Italy is very Catholic for sure. True, the Roman Catholic Italians are outnumbered for example by Brazilians and even US-Americans of the same faith - but in Italy around 90% of the population belongs to this denomination. No real surprise here - the pope doesn't reside that far away, does he?
Because of this the sheer number of churches you'll find in Italy is astounding. There are more than 25.000 parishes for the around 57 million believers - in comparison the 147 million Roman Catholics in Brazil only have around 9.000 parishes.*
Now unfortunately not all of the tens of thousand of Churches in Italy have a ceiling decorated by Michelangelo. But do remember that the Roman Catholics as a rule don't really shun vivid colors and works of art & splendor. So you can at least be reasonably sure of some nice displays of artistry in every church in Italy. Always worth a look!
Inside of a church in Lazise, Italy - July 10th, 2007
Wednesday, August 1, 2007
Seen yesterday in Cologne. Doesn't it look nice? The Neptunbad was a municipal indoor swimming pool, built in 1912 in the Art Nouveau style. It served the health and sports interests of the public up to 1994, when it had to be closed - the necessary costs for renovation and modernisation were too high for its owner, the city of Cologne.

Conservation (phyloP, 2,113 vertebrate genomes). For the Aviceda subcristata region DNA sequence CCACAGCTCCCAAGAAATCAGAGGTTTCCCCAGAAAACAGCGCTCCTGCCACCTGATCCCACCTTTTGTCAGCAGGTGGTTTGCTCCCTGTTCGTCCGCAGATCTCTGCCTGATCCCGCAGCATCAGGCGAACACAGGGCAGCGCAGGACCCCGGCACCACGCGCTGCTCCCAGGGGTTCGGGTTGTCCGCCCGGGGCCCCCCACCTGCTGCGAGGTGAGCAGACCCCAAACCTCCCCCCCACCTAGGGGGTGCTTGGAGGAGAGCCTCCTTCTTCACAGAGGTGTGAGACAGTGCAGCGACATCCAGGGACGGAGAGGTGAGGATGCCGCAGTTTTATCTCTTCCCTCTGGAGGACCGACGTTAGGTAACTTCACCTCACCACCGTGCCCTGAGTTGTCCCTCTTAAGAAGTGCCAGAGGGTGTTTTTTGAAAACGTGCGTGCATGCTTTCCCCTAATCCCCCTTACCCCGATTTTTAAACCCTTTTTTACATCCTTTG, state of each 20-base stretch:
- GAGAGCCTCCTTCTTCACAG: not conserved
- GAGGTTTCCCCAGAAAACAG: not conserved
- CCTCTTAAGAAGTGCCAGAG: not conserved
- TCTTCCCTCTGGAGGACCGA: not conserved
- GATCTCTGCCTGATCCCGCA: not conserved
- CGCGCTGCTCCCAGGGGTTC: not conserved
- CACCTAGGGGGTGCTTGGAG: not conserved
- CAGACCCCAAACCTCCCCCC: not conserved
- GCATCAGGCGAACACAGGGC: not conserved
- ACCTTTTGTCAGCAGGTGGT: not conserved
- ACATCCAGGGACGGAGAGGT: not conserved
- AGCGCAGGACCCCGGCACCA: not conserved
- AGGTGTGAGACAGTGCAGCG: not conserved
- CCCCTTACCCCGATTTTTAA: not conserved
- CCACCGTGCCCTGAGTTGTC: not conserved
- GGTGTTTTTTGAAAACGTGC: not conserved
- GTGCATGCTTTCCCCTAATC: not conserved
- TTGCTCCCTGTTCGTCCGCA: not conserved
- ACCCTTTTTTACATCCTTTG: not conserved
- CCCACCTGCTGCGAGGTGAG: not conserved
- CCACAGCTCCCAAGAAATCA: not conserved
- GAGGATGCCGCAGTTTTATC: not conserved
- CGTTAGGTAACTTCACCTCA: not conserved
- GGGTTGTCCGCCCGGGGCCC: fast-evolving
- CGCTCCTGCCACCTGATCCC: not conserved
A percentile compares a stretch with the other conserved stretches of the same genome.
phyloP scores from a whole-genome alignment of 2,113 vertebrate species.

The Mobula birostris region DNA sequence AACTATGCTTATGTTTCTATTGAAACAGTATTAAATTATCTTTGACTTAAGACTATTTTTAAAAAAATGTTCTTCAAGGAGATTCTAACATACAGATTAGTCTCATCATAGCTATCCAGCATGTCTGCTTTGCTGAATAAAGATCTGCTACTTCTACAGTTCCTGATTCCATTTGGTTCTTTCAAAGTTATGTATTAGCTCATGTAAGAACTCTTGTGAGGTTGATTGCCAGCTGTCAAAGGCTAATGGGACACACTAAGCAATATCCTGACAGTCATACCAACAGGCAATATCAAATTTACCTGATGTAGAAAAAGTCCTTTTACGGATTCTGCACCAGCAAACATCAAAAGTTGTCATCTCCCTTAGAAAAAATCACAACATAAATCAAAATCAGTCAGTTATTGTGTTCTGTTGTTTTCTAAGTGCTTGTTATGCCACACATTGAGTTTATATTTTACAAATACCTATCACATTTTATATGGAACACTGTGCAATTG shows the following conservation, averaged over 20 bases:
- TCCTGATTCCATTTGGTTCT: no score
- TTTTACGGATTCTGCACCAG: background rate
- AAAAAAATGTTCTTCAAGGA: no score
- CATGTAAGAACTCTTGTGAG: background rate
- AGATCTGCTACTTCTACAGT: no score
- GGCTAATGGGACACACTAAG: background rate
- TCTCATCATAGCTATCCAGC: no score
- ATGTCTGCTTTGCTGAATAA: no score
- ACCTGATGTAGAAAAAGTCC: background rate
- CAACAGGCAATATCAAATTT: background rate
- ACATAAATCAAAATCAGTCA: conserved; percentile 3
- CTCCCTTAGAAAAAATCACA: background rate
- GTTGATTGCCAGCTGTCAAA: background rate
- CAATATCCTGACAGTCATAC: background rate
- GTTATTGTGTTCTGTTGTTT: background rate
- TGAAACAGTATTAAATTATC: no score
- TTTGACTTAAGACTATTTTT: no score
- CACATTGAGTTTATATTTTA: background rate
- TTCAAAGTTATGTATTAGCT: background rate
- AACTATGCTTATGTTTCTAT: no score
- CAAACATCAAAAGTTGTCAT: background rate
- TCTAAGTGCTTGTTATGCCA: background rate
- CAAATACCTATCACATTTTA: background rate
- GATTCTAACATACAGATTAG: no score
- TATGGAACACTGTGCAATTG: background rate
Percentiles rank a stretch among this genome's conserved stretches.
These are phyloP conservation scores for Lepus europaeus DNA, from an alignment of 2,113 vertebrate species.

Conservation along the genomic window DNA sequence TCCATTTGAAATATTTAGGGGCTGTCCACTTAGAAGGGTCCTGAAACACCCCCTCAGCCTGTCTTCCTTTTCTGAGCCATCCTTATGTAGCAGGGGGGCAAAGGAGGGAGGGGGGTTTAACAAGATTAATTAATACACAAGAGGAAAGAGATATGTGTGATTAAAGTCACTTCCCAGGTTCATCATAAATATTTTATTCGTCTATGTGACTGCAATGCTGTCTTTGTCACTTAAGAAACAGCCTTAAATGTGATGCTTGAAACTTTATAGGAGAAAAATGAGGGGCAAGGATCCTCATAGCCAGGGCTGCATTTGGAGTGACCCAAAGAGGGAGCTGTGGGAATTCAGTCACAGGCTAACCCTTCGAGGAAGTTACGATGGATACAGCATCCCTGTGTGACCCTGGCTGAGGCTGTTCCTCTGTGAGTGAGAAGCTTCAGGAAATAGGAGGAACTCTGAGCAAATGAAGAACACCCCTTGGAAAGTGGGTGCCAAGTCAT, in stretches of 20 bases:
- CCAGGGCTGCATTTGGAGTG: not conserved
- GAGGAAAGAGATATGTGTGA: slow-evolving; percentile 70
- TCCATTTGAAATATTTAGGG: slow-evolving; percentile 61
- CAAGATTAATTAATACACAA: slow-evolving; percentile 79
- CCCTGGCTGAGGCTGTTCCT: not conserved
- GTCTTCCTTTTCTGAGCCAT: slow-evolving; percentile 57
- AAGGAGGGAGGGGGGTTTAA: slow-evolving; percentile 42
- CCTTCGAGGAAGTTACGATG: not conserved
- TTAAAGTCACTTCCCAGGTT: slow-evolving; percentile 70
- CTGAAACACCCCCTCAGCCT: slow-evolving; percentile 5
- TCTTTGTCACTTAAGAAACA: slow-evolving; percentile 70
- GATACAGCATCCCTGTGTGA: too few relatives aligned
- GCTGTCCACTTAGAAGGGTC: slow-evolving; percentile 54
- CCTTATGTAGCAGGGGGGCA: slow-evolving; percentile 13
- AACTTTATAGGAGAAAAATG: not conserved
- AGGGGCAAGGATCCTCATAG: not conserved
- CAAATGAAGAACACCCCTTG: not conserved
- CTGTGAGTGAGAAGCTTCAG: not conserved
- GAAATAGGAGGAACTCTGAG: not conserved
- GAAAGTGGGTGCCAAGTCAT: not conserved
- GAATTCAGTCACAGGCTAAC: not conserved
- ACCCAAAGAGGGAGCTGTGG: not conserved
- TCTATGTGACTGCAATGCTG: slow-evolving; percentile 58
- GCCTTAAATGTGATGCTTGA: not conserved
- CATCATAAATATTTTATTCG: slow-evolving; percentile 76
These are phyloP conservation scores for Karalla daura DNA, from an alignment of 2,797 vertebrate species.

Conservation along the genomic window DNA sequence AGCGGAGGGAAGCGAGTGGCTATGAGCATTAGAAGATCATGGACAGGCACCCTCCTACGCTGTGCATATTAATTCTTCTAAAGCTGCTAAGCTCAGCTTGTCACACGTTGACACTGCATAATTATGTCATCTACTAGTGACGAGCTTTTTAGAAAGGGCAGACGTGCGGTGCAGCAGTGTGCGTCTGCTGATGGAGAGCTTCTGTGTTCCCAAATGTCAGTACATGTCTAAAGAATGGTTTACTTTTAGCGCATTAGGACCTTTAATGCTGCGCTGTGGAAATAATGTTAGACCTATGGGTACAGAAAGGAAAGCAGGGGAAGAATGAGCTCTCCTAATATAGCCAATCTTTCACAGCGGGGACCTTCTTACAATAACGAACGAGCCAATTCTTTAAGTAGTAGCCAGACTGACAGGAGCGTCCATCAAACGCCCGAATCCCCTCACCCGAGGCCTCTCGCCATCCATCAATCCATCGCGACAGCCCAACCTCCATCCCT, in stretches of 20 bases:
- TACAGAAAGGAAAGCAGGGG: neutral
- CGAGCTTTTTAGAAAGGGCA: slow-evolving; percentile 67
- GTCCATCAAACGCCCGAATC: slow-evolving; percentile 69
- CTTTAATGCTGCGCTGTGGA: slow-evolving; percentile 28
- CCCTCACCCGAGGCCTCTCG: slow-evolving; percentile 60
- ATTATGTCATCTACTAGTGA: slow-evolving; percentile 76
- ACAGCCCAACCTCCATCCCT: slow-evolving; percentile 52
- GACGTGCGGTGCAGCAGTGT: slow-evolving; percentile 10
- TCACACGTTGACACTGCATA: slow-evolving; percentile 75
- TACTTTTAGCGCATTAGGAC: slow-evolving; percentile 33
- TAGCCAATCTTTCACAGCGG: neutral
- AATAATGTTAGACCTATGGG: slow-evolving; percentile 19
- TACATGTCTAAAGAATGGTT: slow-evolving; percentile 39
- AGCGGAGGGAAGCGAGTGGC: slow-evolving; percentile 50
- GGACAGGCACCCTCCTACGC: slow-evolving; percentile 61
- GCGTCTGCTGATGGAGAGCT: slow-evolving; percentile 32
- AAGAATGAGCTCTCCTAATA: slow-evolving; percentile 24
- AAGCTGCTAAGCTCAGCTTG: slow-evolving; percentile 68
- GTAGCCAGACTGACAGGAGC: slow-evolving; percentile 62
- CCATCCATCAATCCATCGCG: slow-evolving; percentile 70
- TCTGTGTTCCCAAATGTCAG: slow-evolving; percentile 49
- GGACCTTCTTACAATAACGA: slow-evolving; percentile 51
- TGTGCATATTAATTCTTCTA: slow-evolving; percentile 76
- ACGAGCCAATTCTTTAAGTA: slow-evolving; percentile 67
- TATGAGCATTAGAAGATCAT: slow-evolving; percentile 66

In 2002 a private investor bought the heritage-protected building, and made a modern gym out of it. The original swimming pool with its high 13 meter ceiling is now converted to a place for workouts. But the also heritage-protected sauna can be used again in its original look and feel.
But if you feel cheated, because you really, really wanted to have a swim in a German Art Nouveau "Jugendstil" swimming pool - don't despair, you still have the chance to do so: visit either the Stadtbad Neukölln in Berlin (built in 1914), or the Müllersche Volksbad in Munich (built in 1901). Those two are still in operation and in very good condition. And both share something: Each has - of course! - two big swimming pools; the slightly smaller one was "women only" in former years.
So if you plan to visit Berlin or Munich: don't forget to pack you bathing suit!
An addendum: Do I hear someone complaining that the picture above looks a bit warped? No, it's not. It's just a curved panoramic projection - I had to take the photo really close to the front of the building and so had to resort to multiple exposures to be stitched later. Want to see really warped? This is what the stitching program thought it could get away with first: